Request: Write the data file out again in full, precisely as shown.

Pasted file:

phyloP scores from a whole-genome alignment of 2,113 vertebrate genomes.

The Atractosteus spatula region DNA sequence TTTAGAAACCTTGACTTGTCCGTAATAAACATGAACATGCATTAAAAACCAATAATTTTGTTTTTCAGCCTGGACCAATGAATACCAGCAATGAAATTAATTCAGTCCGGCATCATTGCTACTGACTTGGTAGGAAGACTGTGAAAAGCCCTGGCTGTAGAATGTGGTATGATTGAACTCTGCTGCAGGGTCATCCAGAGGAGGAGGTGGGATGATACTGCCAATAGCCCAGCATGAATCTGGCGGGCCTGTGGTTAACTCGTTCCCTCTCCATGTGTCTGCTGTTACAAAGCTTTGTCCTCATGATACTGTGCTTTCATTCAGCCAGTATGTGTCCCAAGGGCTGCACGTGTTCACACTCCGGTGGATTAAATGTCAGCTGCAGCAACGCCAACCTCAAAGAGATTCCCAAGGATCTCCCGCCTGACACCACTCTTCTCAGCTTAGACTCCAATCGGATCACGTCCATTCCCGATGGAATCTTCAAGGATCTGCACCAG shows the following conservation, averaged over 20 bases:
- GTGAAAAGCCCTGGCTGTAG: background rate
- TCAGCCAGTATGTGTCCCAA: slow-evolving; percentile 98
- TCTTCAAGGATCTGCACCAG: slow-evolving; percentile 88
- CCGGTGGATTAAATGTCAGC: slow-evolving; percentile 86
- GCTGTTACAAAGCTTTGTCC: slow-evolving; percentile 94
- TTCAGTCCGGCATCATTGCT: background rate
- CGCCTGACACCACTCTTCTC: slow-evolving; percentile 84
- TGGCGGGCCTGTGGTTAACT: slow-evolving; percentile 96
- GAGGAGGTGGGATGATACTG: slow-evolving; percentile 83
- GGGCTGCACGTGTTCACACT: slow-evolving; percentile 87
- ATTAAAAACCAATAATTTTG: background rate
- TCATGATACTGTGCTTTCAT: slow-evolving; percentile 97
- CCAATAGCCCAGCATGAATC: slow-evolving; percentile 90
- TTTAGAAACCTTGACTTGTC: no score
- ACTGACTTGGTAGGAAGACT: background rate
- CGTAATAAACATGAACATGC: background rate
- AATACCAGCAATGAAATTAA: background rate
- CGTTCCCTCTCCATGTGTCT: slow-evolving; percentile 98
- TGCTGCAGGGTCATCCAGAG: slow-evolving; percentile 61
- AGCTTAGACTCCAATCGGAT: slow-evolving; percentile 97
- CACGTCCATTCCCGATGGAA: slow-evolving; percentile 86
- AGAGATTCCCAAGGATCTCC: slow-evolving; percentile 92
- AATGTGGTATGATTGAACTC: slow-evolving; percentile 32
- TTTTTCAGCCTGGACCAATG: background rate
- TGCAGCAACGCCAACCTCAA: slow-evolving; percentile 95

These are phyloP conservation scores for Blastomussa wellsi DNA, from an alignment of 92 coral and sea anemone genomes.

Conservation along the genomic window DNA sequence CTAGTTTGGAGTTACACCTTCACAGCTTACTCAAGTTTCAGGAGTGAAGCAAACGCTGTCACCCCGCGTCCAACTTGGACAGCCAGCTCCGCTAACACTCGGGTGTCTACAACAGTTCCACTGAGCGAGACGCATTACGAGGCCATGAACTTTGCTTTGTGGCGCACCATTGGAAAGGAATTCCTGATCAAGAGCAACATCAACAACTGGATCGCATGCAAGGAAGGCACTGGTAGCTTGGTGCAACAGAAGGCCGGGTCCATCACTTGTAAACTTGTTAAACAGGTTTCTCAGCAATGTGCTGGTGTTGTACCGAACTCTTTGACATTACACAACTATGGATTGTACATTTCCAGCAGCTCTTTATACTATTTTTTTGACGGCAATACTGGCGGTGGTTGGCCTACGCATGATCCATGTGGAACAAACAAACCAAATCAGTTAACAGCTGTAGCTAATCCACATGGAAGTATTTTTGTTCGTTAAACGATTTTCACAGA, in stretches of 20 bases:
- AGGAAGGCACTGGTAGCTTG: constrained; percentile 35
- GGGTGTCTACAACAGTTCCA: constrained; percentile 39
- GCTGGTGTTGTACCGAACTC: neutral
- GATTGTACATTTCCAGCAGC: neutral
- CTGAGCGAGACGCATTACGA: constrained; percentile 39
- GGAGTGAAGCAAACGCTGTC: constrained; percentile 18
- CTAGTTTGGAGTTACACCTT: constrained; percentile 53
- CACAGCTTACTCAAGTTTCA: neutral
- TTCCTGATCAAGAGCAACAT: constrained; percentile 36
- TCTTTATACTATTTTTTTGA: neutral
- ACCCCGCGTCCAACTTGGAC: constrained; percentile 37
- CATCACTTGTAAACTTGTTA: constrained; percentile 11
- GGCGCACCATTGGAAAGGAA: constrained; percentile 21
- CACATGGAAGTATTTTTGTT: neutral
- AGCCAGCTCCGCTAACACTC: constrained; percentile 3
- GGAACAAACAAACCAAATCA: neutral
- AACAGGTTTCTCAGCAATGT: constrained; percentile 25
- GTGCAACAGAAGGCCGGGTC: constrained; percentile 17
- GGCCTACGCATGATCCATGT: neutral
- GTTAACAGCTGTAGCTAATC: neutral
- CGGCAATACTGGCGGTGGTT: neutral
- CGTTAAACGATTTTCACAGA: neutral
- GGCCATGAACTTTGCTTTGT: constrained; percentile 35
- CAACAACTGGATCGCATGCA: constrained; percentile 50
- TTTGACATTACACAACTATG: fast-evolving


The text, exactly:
phyloP scores from a whole-genome alignment of 2,113 vertebrate genomes.

The Atractosteus spatula region DNA sequence TTTAGAAACCTTGACTTGTCCGTAATAAACATGAACATGCATTAAAAACCAATAATTTTGTTTTTCAGCCTGGACCAATGAATACCAGCAATGAAATTAATTCAGTCCGGCATCATTGCTACTGACTTGGTAGGAAGACTGTGAAAAGCCCTGGCTGTAGAATGTGGTATGATTGAACTCTGCTGCAGGGTCATCCAGAGGAGGAGGTGGGATGATACTGCCAATAGCCCAGCATGAATCTGGCGGGCCTGTGGTTAACTCGTTCCCTCTCCATGTGTCTGCTGTTACAAAGCTTTGTCCTCATGATACTGTGCTTTCATTCAGCCAGTATGTGTCCCAAGGGCTGCACGTGTTCACACTCCGGTGGATTAAATGTCAGCTGCAGCAACGCCAACCTCAAAGAGATTCCCAAGGATCTCCCGCCTGACACCACTCTTCTCAGCTTAGACTCCAATCGGATCACGTCCATTCCCGATGGAATCTTCAAGGATCTGCACCAG shows the following conservation, averaged over 20 bases:
- GTGAAAAGCCCTGGCTGTAG: background rate
- TCAGCCAGTATGTGTCCCAA: slow-evolving; percentile 98
- TCTTCAAGGATCTGCACCAG: slow-evolving; percentile 88
- CCGGTGGATTAAATGTCAGC: slow-evolving; percentile 86
- GCTGTTACAAAGCTTTGTCC: slow-evolving; percentile 94
- TTCAGTCCGGCATCATTGCT: background rate
- CGCCTGACACCACTCTTCTC: slow-evolving; percentile 84
- TGGCGGGCCTGTGGTTAACT: slow-evolving; percentile 96
- GAGGAGGTGGGATGATACTG: slow-evolving; percentile 83
- GGGCTGCACGTGTTCACACT: slow-evolving; percentile 87
- ATTAAAAACCAATAATTTTG: background rate
- TCATGATACTGTGCTTTCAT: slow-evolving; percentile 97
- CCAATAGCCCAGCATGAATC: slow-evolving; percentile 90
- TTTAGAAACCTTGACTTGTC: no score
- ACTGACTTGGTAGGAAGACT: background rate
- CGTAATAAACATGAACATGC: background rate
- AATACCAGCAATGAAATTAA: background rate
- CGTTCCCTCTCCATGTGTCT: slow-evolving; percentile 98
- TGCTGCAGGGTCATCCAGAG: slow-evolving; percentile 61
- AGCTTAGACTCCAATCGGAT: slow-evolving; percentile 97
- CACGTCCATTCCCGATGGAA: slow-evolving; percentile 86
- AGAGATTCCCAAGGATCTCC: slow-evolving; percentile 92
- AATGTGGTATGATTGAACTC: slow-evolving; percentile 32
- TTTTTCAGCCTGGACCAATG: background rate
- TGCAGCAACGCCAACCTCAA: slow-evolving; percentile 95

These are phyloP conservation scores for Blastomussa wellsi DNA, from an alignment of 92 coral and sea anemone genomes.

Conservation along the genomic window DNA sequence CTAGTTTGGAGTTACACCTTCACAGCTTACTCAAGTTTCAGGAGTGAAGCAAACGCTGTCACCCCGCGTCCAACTTGGACAGCCAGCTCCGCTAACACTCGGGTGTCTACAACAGTTCCACTGAGCGAGACGCATTACGAGGCCATGAACTTTGCTTTGTGGCGCACCATTGGAAAGGAATTCCTGATCAAGAGCAACATCAACAACTGGATCGCATGCAAGGAAGGCACTGGTAGCTTGGTGCAACAGAAGGCCGGGTCCATCACTTGTAAACTTGTTAAACAGGTTTCTCAGCAATGTGCTGGTGTTGTACCGAACTCTTTGACATTACACAACTATGGATTGTACATTTCCAGCAGCTCTTTATACTATTTTTTTGACGGCAATACTGGCGGTGGTTGGCCTACGCATGATCCATGTGGAACAAACAAACCAAATCAGTTAACAGCTGTAGCTAATCCACATGGAAGTATTTTTGTTCGTTAAACGATTTTCACAGA, in stretches of 20 bases:
- AGGAAGGCACTGGTAGCTTG: constrained; percentile 35
- GGGTGTCTACAACAGTTCCA: constrained; percentile 39
- GCTGGTGTTGTACCGAACTC: neutral
- GATTGTACATTTCCAGCAGC: neutral
- CTGAGCGAGACGCATTACGA: constrained; percentile 39
- GGAGTGAAGCAAACGCTGTC: constrained; percentile 18
- CTAGTTTGGAGTTACACCTT: constrained; percentile 53
- CACAGCTTACTCAAGTTTCA: neutral
- TTCCTGATCAAGAGCAACAT: constrained; percentile 36
- TCTTTATACTATTTTTTTGA: neutral
- ACCCCGCGTCCAACTTGGAC: constrained; percentile 37
- CATCACTTGTAAACTTGTTA: constrained; percentile 11
- GGCGCACCATTGGAAAGGAA: constrained; percentile 21
- CACATGGAAGTATTTTTGTT: neutral
- AGCCAGCTCCGCTAACACTC: constrained; percentile 3
- GGAACAAACAAACCAAATCA: neutral
- AACAGGTTTCTCAGCAATGT: constrained; percentile 25
- GTGCAACAGAAGGCCGGGTC: constrained; percentile 17
- GGCCTACGCATGATCCATGT: neutral
- GTTAACAGCTGTAGCTAATC: neutral
- CGGCAATACTGGCGGTGGTT: neutral
- CGTTAAACGATTTTCACAGA: neutral
- GGCCATGAACTTTGCTTTGT: constrained; percentile 35
- CAACAACTGGATCGCATGCA: constrained; percentile 50
- TTTGACATTACACAACTATG: fast-evolving